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The word University is derived from the Latin word for "guild". The church established schools with the purpose of educating people in a particular profession (a non-trade profession), and then universities arose purely for "higher education". In the Middle Ages, it was mostly churches or courts who had the better book collections of the times, so therefore those involved with these institutions (who were mostly those with lots of money, or those who could obtain patronage from the same) therefore had access to higher education.

Universities in Europe

The first university, Al-Azhar, was founded in Cairo, Egypt in 970AD.

The first university founded in Europe was the one in Bologna, in 1088AD, which was followed up with more being founded predominently in Italy, France, England and Spain (during the 1100s) and later in Germany and Austria (1300s). They had various faculties, as they do today. Note that the age of a university does not necessarily reflect on its status.

The premiere theology university of medieval Europe was the University of Paris at Notre Dame, but Bologna was the place to go for Law, and Palermo for Medicine. In England, Oxford and Cambridge weren't bad. Most medieval universities, and students at them, were supported by the Catholic Church, or by bequests from the rich and the pious. University students had a fair amount of control over the faculty and started to organise themselves as nations (people of like cultural origin or language). Brawls between local townspeople and students were not unknown. A successful university career was often a stepping-stone to important positions at Court or in the Church.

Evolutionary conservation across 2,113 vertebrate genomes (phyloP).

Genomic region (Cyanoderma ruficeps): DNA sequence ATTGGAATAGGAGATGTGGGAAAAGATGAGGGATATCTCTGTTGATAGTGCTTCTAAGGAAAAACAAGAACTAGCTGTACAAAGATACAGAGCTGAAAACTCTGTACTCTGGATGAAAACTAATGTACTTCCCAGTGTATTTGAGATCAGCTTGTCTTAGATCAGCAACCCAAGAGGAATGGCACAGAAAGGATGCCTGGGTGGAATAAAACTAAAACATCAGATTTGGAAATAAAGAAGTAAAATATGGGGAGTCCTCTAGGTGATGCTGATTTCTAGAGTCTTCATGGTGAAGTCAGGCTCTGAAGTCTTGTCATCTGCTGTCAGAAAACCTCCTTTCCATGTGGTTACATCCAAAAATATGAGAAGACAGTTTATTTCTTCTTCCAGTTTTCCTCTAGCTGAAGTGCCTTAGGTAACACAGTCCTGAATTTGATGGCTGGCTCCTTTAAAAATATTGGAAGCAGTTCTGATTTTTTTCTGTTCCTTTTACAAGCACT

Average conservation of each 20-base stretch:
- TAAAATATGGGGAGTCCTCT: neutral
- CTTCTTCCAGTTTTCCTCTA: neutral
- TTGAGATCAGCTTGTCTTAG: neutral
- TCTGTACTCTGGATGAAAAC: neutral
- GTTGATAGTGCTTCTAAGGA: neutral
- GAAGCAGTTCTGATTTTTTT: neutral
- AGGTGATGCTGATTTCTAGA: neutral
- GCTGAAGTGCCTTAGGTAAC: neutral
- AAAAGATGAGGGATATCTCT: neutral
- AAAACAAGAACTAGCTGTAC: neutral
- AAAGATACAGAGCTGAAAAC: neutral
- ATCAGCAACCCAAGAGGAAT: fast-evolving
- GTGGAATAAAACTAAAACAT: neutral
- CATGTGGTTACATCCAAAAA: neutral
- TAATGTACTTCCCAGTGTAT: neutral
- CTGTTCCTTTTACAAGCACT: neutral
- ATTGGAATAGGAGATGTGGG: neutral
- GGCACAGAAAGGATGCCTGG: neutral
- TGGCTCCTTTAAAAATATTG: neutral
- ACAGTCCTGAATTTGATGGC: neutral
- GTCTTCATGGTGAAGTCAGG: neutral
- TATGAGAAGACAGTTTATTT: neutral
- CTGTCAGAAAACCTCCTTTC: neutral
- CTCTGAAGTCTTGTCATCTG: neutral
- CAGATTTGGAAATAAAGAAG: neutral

See also: "medieval university" in Wikipedia.

Universities in the SCA

SCA groups may be based at modern universities and are referred to as a college. These are often a popular recruitment base for the Shire or Barony in which the College lies. In the East Kingdom, these groups are often referred to as Boroughs.

The word "university" can also be used in the SCA to refer to an institution offering semi-structured courses of learning about medieval facts or crafts. As an event, the term "university" is sometimes used to refer to collegia.

However, sometimes mundane laws take precedance on calling anything a university. In New Zealand the use of the word "University" is reserved for actual government-acredited institutions approved to use that in their name, and therefore the Kingdom of Lochac does not use the word "University" to describe any of its internal institutions.

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